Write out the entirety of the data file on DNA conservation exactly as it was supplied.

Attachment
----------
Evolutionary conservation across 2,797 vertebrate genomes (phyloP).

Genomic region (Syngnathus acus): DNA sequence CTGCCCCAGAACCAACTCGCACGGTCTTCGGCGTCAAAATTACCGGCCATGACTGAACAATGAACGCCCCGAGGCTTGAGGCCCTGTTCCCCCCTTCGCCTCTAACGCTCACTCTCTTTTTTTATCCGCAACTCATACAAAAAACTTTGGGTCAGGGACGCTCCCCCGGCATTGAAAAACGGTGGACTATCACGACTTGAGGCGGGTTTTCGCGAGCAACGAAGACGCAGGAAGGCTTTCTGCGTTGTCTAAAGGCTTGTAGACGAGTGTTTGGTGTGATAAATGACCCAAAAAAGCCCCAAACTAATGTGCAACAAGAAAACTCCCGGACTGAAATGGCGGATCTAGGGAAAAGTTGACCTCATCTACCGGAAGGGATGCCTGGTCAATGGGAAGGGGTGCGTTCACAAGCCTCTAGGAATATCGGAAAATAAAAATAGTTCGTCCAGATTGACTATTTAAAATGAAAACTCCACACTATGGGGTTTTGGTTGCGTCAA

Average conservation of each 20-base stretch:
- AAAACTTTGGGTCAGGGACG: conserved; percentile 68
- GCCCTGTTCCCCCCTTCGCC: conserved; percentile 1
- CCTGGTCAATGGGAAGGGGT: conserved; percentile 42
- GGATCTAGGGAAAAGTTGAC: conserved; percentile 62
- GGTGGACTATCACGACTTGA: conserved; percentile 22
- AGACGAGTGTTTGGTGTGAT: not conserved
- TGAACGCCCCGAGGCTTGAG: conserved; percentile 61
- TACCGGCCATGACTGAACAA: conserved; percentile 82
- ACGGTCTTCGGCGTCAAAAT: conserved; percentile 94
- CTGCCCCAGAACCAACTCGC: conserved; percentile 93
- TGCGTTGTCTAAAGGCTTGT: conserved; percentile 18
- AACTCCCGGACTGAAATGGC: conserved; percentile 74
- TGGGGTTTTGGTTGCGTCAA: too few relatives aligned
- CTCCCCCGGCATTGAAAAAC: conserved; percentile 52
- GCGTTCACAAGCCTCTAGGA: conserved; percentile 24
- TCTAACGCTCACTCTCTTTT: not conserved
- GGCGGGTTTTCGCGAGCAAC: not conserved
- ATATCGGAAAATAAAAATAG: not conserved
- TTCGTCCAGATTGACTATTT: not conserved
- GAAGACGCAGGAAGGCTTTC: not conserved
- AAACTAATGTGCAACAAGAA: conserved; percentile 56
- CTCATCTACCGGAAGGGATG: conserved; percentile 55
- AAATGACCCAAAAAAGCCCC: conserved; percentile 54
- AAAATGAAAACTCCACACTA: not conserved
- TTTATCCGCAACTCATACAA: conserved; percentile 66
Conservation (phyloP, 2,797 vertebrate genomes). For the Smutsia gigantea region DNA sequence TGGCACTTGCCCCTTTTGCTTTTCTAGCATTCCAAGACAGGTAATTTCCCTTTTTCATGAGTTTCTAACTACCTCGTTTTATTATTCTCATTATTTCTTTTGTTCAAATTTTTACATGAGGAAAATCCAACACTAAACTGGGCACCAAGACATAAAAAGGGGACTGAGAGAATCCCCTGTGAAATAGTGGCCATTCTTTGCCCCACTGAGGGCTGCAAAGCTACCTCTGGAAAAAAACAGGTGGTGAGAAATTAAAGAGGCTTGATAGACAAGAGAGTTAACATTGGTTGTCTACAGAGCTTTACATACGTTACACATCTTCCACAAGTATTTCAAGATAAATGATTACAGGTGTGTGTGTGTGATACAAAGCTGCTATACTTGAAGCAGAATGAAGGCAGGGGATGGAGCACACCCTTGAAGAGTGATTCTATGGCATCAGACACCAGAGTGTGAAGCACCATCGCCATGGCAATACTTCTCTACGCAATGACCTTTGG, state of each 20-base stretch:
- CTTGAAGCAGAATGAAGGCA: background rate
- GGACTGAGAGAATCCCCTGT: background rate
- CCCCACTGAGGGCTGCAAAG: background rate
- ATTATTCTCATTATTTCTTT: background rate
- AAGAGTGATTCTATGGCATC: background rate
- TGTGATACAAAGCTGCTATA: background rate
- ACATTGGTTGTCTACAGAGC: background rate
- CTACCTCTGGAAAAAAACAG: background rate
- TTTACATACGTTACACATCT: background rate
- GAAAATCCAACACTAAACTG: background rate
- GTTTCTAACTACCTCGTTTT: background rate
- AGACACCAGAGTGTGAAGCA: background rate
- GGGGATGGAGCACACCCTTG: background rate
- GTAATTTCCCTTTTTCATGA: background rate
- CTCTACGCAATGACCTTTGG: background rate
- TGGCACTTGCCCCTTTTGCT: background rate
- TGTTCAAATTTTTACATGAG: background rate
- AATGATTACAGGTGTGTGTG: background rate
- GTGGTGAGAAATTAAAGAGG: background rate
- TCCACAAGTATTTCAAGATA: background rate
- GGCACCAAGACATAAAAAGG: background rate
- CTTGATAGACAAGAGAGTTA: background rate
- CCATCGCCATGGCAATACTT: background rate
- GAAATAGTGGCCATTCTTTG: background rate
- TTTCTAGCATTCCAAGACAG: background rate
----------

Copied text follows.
Evolutionary conservation across 2,797 vertebrate genomes (phyloP).

Genomic region (Syngnathus acus): DNA sequence CTGCCCCAGAACCAACTCGCACGGTCTTCGGCGTCAAAATTACCGGCCATGACTGAACAATGAACGCCCCGAGGCTTGAGGCCCTGTTCCCCCCTTCGCCTCTAACGCTCACTCTCTTTTTTTATCCGCAACTCATACAAAAAACTTTGGGTCAGGGACGCTCCCCCGGCATTGAAAAACGGTGGACTATCACGACTTGAGGCGGGTTTTCGCGAGCAACGAAGACGCAGGAAGGCTTTCTGCGTTGTCTAAAGGCTTGTAGACGAGTGTTTGGTGTGATAAATGACCCAAAAAAGCCCCAAACTAATGTGCAACAAGAAAACTCCCGGACTGAAATGGCGGATCTAGGGAAAAGTTGACCTCATCTACCGGAAGGGATGCCTGGTCAATGGGAAGGGGTGCGTTCACAAGCCTCTAGGAATATCGGAAAATAAAAATAGTTCGTCCAGATTGACTATTTAAAATGAAAACTCCACACTATGGGGTTTTGGTTGCGTCAA

Average conservation of each 20-base stretch:
- AAAACTTTGGGTCAGGGACG: conserved; percentile 68
- GCCCTGTTCCCCCCTTCGCC: conserved; percentile 1
- CCTGGTCAATGGGAAGGGGT: conserved; percentile 42
- GGATCTAGGGAAAAGTTGAC: conserved; percentile 62
- GGTGGACTATCACGACTTGA: conserved; percentile 22
- AGACGAGTGTTTGGTGTGAT: not conserved
- TGAACGCCCCGAGGCTTGAG: conserved; percentile 61
- TACCGGCCATGACTGAACAA: conserved; percentile 82
- ACGGTCTTCGGCGTCAAAAT: conserved; percentile 94
- CTGCCCCAGAACCAACTCGC: conserved; percentile 93
- TGCGTTGTCTAAAGGCTTGT: conserved; percentile 18
- AACTCCCGGACTGAAATGGC: conserved; percentile 74
- TGGGGTTTTGGTTGCGTCAA: too few relatives aligned
- CTCCCCCGGCATTGAAAAAC: conserved; percentile 52
- GCGTTCACAAGCCTCTAGGA: conserved; percentile 24
- TCTAACGCTCACTCTCTTTT: not conserved
- GGCGGGTTTTCGCGAGCAAC: not conserved
- ATATCGGAAAATAAAAATAG: not conserved
- TTCGTCCAGATTGACTATTT: not conserved
- GAAGACGCAGGAAGGCTTTC: not conserved
- AAACTAATGTGCAACAAGAA: conserved; percentile 56
- CTCATCTACCGGAAGGGATG: conserved; percentile 55
- AAATGACCCAAAAAAGCCCC: conserved; percentile 54
- AAAATGAAAACTCCACACTA: not conserved
- TTTATCCGCAACTCATACAA: conserved; percentile 66
Conservation (phyloP, 2,797 vertebrate genomes). For the Smutsia gigantea region DNA sequence TGGCACTTGCCCCTTTTGCTTTTCTAGCATTCCAAGACAGGTAATTTCCCTTTTTCATGAGTTTCTAACTACCTCGTTTTATTATTCTCATTATTTCTTTTGTTCAAATTTTTACATGAGGAAAATCCAACACTAAACTGGGCACCAAGACATAAAAAGGGGACTGAGAGAATCCCCTGTGAAATAGTGGCCATTCTTTGCCCCACTGAGGGCTGCAAAGCTACCTCTGGAAAAAAACAGGTGGTGAGAAATTAAAGAGGCTTGATAGACAAGAGAGTTAACATTGGTTGTCTACAGAGCTTTACATACGTTACACATCTTCCACAAGTATTTCAAGATAAATGATTACAGGTGTGTGTGTGTGATACAAAGCTGCTATACTTGAAGCAGAATGAAGGCAGGGGATGGAGCACACCCTTGAAGAGTGATTCTATGGCATCAGACACCAGAGTGTGAAGCACCATCGCCATGGCAATACTTCTCTACGCAATGACCTTTGG, state of each 20-base stretch:
- CTTGAAGCAGAATGAAGGCA: background rate
- GGACTGAGAGAATCCCCTGT: background rate
- CCCCACTGAGGGCTGCAAAG: background rate
- ATTATTCTCATTATTTCTTT: background rate
- AAGAGTGATTCTATGGCATC: background rate
- TGTGATACAAAGCTGCTATA: background rate
- ACATTGGTTGTCTACAGAGC: background rate
- CTACCTCTGGAAAAAAACAG: background rate
- TTTACATACGTTACACATCT: background rate
- GAAAATCCAACACTAAACTG: background rate
- GTTTCTAACTACCTCGTTTT: background rate
- AGACACCAGAGTGTGAAGCA: background rate
- GGGGATGGAGCACACCCTTG: background rate
- GTAATTTCCCTTTTTCATGA: background rate
- CTCTACGCAATGACCTTTGG: background rate
- TGGCACTTGCCCCTTTTGCT: background rate
- TGTTCAAATTTTTACATGAG: background rate
- AATGATTACAGGTGTGTGTG: background rate
- GTGGTGAGAAATTAAAGAGG: background rate
- TCCACAAGTATTTCAAGATA: background rate
- GGCACCAAGACATAAAAAGG: background rate
- CTTGATAGACAAGAGAGTTA: background rate
- CCATCGCCATGGCAATACTT: background rate
- GAAATAGTGGCCATTCTTTG: background rate
- TTTCTAGCATTCCAAGACAG: background rate